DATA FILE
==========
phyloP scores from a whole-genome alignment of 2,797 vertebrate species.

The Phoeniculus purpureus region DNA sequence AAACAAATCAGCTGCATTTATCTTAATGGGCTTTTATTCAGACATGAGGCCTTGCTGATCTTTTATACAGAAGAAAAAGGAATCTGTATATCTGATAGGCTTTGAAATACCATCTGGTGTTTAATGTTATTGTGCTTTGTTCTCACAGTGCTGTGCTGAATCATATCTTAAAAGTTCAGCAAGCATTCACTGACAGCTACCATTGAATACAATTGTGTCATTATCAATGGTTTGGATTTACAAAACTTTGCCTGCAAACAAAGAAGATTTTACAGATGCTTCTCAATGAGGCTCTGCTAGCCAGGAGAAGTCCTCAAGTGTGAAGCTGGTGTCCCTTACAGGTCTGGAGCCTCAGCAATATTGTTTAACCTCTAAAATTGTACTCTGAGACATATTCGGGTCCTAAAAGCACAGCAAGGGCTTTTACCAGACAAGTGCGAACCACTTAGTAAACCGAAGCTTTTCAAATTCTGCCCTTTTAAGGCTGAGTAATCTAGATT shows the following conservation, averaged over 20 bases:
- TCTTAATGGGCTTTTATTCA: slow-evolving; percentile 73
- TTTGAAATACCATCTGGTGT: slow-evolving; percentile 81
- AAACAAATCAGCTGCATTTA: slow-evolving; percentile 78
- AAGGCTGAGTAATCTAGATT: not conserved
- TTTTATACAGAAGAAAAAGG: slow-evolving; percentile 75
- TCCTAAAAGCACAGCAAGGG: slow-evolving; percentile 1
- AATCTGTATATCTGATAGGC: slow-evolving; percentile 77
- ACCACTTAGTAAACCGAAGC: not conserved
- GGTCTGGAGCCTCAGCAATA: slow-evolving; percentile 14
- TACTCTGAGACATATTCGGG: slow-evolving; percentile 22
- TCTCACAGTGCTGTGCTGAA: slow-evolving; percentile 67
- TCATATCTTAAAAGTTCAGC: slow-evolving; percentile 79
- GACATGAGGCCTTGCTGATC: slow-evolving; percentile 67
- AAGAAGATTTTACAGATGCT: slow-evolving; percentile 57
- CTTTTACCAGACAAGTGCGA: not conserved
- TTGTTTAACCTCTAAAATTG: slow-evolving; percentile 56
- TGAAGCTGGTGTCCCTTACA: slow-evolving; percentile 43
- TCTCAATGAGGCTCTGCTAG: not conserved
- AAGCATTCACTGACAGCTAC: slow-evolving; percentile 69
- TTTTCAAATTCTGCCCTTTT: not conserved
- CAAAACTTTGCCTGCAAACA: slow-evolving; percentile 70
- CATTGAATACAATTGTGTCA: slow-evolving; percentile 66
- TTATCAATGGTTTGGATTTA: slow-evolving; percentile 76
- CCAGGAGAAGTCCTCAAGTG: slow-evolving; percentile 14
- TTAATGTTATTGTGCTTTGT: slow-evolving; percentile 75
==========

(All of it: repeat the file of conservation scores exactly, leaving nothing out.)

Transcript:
phyloP scores from a whole-genome alignment of 2,797 vertebrate species.

The Phoeniculus purpureus region DNA sequence AAACAAATCAGCTGCATTTATCTTAATGGGCTTTTATTCAGACATGAGGCCTTGCTGATCTTTTATACAGAAGAAAAAGGAATCTGTATATCTGATAGGCTTTGAAATACCATCTGGTGTTTAATGTTATTGTGCTTTGTTCTCACAGTGCTGTGCTGAATCATATCTTAAAAGTTCAGCAAGCATTCACTGACAGCTACCATTGAATACAATTGTGTCATTATCAATGGTTTGGATTTACAAAACTTTGCCTGCAAACAAAGAAGATTTTACAGATGCTTCTCAATGAGGCTCTGCTAGCCAGGAGAAGTCCTCAAGTGTGAAGCTGGTGTCCCTTACAGGTCTGGAGCCTCAGCAATATTGTTTAACCTCTAAAATTGTACTCTGAGACATATTCGGGTCCTAAAAGCACAGCAAGGGCTTTTACCAGACAAGTGCGAACCACTTAGTAAACCGAAGCTTTTCAAATTCTGCCCTTTTAAGGCTGAGTAATCTAGATT shows the following conservation, averaged over 20 bases:
- TCTTAATGGGCTTTTATTCA: slow-evolving; percentile 73
- TTTGAAATACCATCTGGTGT: slow-evolving; percentile 81
- AAACAAATCAGCTGCATTTA: slow-evolving; percentile 78
- AAGGCTGAGTAATCTAGATT: not conserved
- TTTTATACAGAAGAAAAAGG: slow-evolving; percentile 75
- TCCTAAAAGCACAGCAAGGG: slow-evolving; percentile 1
- AATCTGTATATCTGATAGGC: slow-evolving; percentile 77
- ACCACTTAGTAAACCGAAGC: not conserved
- GGTCTGGAGCCTCAGCAATA: slow-evolving; percentile 14
- TACTCTGAGACATATTCGGG: slow-evolving; percentile 22
- TCTCACAGTGCTGTGCTGAA: slow-evolving; percentile 67
- TCATATCTTAAAAGTTCAGC: slow-evolving; percentile 79
- GACATGAGGCCTTGCTGATC: slow-evolving; percentile 67
- AAGAAGATTTTACAGATGCT: slow-evolving; percentile 57
- CTTTTACCAGACAAGTGCGA: not conserved
- TTGTTTAACCTCTAAAATTG: slow-evolving; percentile 56
- TGAAGCTGGTGTCCCTTACA: slow-evolving; percentile 43
- TCTCAATGAGGCTCTGCTAG: not conserved
- AAGCATTCACTGACAGCTAC: slow-evolving; percentile 69
- TTTTCAAATTCTGCCCTTTT: not conserved
- CAAAACTTTGCCTGCAAACA: slow-evolving; percentile 70
- CATTGAATACAATTGTGTCA: slow-evolving; percentile 66
- TTATCAATGGTTTGGATTTA: slow-evolving; percentile 76
- CCAGGAGAAGTCCTCAAGTG: slow-evolving; percentile 14
- TTAATGTTATTGTGCTTTGT: slow-evolving; percentile 75